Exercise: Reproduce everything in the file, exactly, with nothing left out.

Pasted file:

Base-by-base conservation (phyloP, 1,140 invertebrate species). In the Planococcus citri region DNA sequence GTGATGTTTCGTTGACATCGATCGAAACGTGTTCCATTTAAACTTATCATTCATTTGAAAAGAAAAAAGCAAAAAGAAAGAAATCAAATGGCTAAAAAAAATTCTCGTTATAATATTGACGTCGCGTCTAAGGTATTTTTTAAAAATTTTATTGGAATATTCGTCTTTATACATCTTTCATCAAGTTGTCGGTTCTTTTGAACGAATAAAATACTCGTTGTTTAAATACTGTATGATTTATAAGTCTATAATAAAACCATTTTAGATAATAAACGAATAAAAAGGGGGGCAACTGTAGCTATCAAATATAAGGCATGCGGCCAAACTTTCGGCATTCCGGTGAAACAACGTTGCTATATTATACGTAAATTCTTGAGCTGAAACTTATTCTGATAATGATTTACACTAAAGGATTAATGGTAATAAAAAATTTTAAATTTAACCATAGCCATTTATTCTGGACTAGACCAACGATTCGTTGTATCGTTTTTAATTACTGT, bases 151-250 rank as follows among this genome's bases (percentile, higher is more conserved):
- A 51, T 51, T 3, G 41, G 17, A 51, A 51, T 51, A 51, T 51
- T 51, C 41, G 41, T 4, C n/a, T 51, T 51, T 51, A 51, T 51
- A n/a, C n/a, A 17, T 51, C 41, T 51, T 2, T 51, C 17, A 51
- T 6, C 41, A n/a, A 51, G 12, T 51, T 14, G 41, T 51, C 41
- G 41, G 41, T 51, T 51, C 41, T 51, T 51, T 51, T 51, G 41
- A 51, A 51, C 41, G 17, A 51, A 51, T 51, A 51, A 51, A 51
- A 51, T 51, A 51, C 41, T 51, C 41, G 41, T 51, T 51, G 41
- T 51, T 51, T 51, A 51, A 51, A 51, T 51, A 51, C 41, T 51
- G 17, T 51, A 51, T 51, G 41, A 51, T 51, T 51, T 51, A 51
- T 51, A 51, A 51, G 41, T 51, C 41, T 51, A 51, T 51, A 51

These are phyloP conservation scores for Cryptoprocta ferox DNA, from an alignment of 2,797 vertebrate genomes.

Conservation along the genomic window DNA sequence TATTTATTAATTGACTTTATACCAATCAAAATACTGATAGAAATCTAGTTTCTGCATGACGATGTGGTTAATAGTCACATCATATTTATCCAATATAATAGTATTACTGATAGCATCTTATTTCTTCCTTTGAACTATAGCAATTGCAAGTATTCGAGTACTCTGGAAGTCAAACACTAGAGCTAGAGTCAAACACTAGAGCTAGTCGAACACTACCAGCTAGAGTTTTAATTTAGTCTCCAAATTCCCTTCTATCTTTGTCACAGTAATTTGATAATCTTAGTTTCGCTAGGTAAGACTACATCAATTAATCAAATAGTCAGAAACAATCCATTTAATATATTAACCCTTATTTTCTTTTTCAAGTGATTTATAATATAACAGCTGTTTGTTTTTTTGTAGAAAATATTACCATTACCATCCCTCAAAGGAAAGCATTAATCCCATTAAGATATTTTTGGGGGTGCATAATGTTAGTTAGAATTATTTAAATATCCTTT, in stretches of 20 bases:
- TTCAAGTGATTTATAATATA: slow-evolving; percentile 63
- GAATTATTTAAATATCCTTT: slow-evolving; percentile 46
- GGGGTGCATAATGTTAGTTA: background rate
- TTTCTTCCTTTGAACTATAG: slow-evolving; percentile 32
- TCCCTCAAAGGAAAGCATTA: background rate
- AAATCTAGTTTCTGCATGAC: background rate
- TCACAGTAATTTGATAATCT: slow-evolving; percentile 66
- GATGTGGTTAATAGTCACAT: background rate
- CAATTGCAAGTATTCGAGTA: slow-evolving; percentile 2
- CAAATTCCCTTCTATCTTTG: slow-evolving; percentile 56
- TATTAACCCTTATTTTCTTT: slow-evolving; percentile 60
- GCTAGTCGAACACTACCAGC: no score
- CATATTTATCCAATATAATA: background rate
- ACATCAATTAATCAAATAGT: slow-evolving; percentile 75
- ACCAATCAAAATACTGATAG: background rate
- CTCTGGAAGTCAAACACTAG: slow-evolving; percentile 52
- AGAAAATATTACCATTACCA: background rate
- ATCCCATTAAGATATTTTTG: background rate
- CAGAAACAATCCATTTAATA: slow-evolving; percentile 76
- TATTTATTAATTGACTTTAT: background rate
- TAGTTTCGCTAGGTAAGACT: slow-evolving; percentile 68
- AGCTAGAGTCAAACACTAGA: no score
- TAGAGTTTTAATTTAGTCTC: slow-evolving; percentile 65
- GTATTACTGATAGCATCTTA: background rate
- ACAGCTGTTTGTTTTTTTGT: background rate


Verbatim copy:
Base-by-base conservation (phyloP, 1,140 invertebrate species). In the Planococcus citri region DNA sequence GTGATGTTTCGTTGACATCGATCGAAACGTGTTCCATTTAAACTTATCATTCATTTGAAAAGAAAAAAGCAAAAAGAAAGAAATCAAATGGCTAAAAAAAATTCTCGTTATAATATTGACGTCGCGTCTAAGGTATTTTTTAAAAATTTTATTGGAATATTCGTCTTTATACATCTTTCATCAAGTTGTCGGTTCTTTTGAACGAATAAAATACTCGTTGTTTAAATACTGTATGATTTATAAGTCTATAATAAAACCATTTTAGATAATAAACGAATAAAAAGGGGGGCAACTGTAGCTATCAAATATAAGGCATGCGGCCAAACTTTCGGCATTCCGGTGAAACAACGTTGCTATATTATACGTAAATTCTTGAGCTGAAACTTATTCTGATAATGATTTACACTAAAGGATTAATGGTAATAAAAAATTTTAAATTTAACCATAGCCATTTATTCTGGACTAGACCAACGATTCGTTGTATCGTTTTTAATTACTGT, bases 151-250 rank as follows among this genome's bases (percentile, higher is more conserved):
- A 51, T 51, T 3, G 41, G 17, A 51, A 51, T 51, A 51, T 51
- T 51, C 41, G 41, T 4, C n/a, T 51, T 51, T 51, A 51, T 51
- A n/a, C n/a, A 17, T 51, C 41, T 51, T 2, T 51, C 17, A 51
- T 6, C 41, A n/a, A 51, G 12, T 51, T 14, G 41, T 51, C 41
- G 41, G 41, T 51, T 51, C 41, T 51, T 51, T 51, T 51, G 41
- A 51, A 51, C 41, G 17, A 51, A 51, T 51, A 51, A 51, A 51
- A 51, T 51, A 51, C 41, T 51, C 41, G 41, T 51, T 51, G 41
- T 51, T 51, T 51, A 51, A 51, A 51, T 51, A 51, C 41, T 51
- G 17, T 51, A 51, T 51, G 41, A 51, T 51, T 51, T 51, A 51
- T 51, A 51, A 51, G 41, T 51, C 41, T 51, A 51, T 51, A 51

These are phyloP conservation scores for Cryptoprocta ferox DNA, from an alignment of 2,797 vertebrate genomes.

Conservation along the genomic window DNA sequence TATTTATTAATTGACTTTATACCAATCAAAATACTGATAGAAATCTAGTTTCTGCATGACGATGTGGTTAATAGTCACATCATATTTATCCAATATAATAGTATTACTGATAGCATCTTATTTCTTCCTTTGAACTATAGCAATTGCAAGTATTCGAGTACTCTGGAAGTCAAACACTAGAGCTAGAGTCAAACACTAGAGCTAGTCGAACACTACCAGCTAGAGTTTTAATTTAGTCTCCAAATTCCCTTCTATCTTTGTCACAGTAATTTGATAATCTTAGTTTCGCTAGGTAAGACTACATCAATTAATCAAATAGTCAGAAACAATCCATTTAATATATTAACCCTTATTTTCTTTTTCAAGTGATTTATAATATAACAGCTGTTTGTTTTTTTGTAGAAAATATTACCATTACCATCCCTCAAAGGAAAGCATTAATCCCATTAAGATATTTTTGGGGGTGCATAATGTTAGTTAGAATTATTTAAATATCCTTT, in stretches of 20 bases:
- TTCAAGTGATTTATAATATA: slow-evolving; percentile 63
- GAATTATTTAAATATCCTTT: slow-evolving; percentile 46
- GGGGTGCATAATGTTAGTTA: background rate
- TTTCTTCCTTTGAACTATAG: slow-evolving; percentile 32
- TCCCTCAAAGGAAAGCATTA: background rate
- AAATCTAGTTTCTGCATGAC: background rate
- TCACAGTAATTTGATAATCT: slow-evolving; percentile 66
- GATGTGGTTAATAGTCACAT: background rate
- CAATTGCAAGTATTCGAGTA: slow-evolving; percentile 2
- CAAATTCCCTTCTATCTTTG: slow-evolving; percentile 56
- TATTAACCCTTATTTTCTTT: slow-evolving; percentile 60
- GCTAGTCGAACACTACCAGC: no score
- CATATTTATCCAATATAATA: background rate
- ACATCAATTAATCAAATAGT: slow-evolving; percentile 75
- ACCAATCAAAATACTGATAG: background rate
- CTCTGGAAGTCAAACACTAG: slow-evolving; percentile 52
- AGAAAATATTACCATTACCA: background rate
- ATCCCATTAAGATATTTTTG: background rate
- CAGAAACAATCCATTTAATA: slow-evolving; percentile 76
- TATTTATTAATTGACTTTAT: background rate
- TAGTTTCGCTAGGTAAGACT: slow-evolving; percentile 68
- AGCTAGAGTCAAACACTAGA: no score
- TAGAGTTTTAATTTAGTCTC: slow-evolving; percentile 65
- GTATTACTGATAGCATCTTA: background rate
- ACAGCTGTTTGTTTTTTTGT: background rate